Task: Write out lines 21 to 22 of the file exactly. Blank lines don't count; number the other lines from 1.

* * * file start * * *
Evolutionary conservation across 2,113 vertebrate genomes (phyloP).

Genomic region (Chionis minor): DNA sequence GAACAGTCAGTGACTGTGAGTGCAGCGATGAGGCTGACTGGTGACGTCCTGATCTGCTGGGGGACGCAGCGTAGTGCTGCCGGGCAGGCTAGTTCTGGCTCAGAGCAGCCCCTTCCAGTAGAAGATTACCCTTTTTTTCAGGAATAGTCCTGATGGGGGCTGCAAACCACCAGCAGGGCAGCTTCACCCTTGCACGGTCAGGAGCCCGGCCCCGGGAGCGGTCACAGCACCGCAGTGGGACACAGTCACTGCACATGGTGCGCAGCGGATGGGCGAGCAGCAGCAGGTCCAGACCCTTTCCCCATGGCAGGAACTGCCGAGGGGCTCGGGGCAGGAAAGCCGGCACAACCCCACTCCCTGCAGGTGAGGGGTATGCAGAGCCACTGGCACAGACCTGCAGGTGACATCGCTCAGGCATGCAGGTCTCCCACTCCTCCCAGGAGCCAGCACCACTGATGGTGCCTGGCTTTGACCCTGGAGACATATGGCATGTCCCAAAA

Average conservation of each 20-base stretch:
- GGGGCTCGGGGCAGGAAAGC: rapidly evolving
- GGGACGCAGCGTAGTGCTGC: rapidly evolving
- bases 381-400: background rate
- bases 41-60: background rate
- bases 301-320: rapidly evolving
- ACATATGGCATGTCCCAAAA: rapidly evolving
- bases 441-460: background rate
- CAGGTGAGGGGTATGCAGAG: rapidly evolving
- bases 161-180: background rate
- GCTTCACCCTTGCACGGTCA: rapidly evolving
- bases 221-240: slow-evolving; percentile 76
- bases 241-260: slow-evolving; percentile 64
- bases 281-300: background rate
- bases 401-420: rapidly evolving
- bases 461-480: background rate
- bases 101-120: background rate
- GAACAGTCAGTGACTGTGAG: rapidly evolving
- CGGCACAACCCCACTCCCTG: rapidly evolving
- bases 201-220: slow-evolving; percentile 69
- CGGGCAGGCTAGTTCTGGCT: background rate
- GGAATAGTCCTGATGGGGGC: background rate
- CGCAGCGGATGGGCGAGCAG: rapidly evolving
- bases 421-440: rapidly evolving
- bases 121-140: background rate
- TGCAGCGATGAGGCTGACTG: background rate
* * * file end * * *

- CGGCACAACCCCACTCCCTG: rapidly evolving
- bases 201-220: slow-evolving; percentile 69